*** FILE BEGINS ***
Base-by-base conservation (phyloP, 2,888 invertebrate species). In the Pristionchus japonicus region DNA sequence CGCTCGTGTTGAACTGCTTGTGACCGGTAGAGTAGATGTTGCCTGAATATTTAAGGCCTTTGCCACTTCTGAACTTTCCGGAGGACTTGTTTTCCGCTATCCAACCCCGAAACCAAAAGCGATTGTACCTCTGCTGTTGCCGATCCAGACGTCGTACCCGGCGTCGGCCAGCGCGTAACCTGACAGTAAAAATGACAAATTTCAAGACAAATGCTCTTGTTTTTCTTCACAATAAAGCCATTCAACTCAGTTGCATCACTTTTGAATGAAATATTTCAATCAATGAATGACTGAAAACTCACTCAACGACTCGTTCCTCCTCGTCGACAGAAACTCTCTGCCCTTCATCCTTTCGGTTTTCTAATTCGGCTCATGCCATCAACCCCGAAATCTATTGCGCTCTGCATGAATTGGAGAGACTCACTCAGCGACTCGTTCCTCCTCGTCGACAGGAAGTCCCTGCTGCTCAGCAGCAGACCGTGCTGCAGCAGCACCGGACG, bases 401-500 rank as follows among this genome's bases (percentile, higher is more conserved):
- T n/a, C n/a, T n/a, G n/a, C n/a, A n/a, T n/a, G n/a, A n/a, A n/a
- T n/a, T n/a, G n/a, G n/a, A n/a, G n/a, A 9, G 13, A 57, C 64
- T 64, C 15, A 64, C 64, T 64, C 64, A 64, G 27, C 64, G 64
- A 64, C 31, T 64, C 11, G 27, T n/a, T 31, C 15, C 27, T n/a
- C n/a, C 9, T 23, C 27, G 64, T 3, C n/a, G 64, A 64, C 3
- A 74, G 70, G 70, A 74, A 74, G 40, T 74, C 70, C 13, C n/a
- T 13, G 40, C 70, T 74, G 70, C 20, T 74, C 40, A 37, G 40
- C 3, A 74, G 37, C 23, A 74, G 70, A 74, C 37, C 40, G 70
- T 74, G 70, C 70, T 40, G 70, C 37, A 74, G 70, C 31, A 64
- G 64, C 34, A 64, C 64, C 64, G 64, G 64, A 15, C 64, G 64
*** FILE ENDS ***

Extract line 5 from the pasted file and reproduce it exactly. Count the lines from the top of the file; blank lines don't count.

- A 64, C 31, T 64, C 11, G 27, T n/a, T 31, C 15, C 27, T n/a